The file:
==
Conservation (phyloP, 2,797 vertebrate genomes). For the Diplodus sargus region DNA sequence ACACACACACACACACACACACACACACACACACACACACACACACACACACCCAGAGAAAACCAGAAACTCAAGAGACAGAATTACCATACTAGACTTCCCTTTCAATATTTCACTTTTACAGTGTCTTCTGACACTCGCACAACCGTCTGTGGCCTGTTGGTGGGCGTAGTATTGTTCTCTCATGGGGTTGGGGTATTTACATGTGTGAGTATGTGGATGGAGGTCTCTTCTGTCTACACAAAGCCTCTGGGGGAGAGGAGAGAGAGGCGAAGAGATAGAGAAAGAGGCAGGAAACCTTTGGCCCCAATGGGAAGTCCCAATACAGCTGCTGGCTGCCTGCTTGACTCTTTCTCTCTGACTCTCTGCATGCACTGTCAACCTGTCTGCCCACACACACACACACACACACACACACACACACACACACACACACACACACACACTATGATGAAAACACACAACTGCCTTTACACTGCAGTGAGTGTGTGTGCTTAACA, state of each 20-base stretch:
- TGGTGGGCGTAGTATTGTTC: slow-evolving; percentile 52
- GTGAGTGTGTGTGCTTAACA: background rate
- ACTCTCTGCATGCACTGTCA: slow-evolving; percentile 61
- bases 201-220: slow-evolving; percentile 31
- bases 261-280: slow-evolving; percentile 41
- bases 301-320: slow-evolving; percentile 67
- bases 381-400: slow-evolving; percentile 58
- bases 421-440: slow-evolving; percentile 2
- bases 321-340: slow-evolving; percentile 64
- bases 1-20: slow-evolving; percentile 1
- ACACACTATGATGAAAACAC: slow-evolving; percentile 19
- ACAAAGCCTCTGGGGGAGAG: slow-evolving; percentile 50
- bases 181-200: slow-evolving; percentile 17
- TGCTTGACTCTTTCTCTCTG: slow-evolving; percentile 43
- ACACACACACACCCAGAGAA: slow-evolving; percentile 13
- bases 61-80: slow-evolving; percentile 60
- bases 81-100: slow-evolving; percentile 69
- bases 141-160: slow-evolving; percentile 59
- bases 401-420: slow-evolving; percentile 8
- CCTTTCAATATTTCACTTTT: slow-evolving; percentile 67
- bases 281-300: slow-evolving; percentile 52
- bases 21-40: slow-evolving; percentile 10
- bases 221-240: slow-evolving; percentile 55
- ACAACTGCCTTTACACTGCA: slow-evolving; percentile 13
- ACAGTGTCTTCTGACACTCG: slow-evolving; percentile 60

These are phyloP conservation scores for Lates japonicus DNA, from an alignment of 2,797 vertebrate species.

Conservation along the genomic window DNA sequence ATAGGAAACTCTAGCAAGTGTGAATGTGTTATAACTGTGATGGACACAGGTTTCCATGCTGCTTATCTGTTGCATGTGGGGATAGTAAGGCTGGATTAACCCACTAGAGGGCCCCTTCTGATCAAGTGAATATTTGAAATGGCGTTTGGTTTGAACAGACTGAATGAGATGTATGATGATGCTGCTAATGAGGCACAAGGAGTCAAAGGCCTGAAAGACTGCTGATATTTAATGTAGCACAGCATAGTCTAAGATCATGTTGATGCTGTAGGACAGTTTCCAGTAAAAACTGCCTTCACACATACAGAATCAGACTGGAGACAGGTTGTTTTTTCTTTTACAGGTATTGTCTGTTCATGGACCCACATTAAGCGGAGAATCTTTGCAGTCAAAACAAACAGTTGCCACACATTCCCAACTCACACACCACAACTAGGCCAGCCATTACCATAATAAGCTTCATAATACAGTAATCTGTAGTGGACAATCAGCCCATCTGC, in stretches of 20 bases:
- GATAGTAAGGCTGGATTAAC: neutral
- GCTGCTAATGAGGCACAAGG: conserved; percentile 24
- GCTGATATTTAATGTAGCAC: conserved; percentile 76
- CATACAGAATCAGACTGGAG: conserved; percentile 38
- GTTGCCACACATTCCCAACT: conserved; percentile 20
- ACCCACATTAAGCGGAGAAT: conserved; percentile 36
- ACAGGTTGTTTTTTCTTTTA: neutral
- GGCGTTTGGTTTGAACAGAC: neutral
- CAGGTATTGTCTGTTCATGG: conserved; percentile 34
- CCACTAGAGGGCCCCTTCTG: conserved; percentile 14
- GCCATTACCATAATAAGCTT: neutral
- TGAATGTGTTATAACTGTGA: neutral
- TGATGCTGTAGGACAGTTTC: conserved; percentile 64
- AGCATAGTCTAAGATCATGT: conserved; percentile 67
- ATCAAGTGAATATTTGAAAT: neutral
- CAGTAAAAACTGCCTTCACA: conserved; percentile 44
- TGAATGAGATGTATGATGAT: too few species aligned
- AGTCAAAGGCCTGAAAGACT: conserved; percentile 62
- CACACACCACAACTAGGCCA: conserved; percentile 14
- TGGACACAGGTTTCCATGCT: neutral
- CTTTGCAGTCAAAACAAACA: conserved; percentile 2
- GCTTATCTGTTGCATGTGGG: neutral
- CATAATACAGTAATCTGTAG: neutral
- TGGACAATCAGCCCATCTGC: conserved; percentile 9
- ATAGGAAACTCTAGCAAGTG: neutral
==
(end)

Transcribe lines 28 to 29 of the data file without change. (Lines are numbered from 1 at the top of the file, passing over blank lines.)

Conservation along the genomic window DNA sequence ATAGGAAACTCTAGCAAGTGTGAATGTGTTATAACTGTGATGGACACAGGTTTCCATGCTGCTTATCTGTTGCATGTGGGGATAGTAAGGCTGGATTAACCCACTAGAGGGCCCCTTCTGATCAAGTGAATATTTGAAATGGCGTTTGGTTTGAACAGACTGAATGAGATGTATGATGATGCTGCTAATGAGGCACAAGGAGTCAAAGGCCTGAAAGACTGCTGATATTTAATGTAGCACAGCATAGTCTAAGATCATGTTGATGCTGTAGGACAGTTTCCAGTAAAAACTGCCTTCACACATACAGAATCAGACTGGAGACAGGTTGTTTTTTCTTTTACAGGTATTGTCTGTTCATGGACCCACATTAAGCGGAGAATCTTTGCAGTCAAAACAAACAGTTGCCACACATTCCCAACTCACACACCACAACTAGGCCAGCCATTACCATAATAAGCTTCATAATACAGTAATCTGTAGTGGACAATCAGCCCATCTGC, in stretches of 20 bases:
- GATAGTAAGGCTGGATTAAC: neutral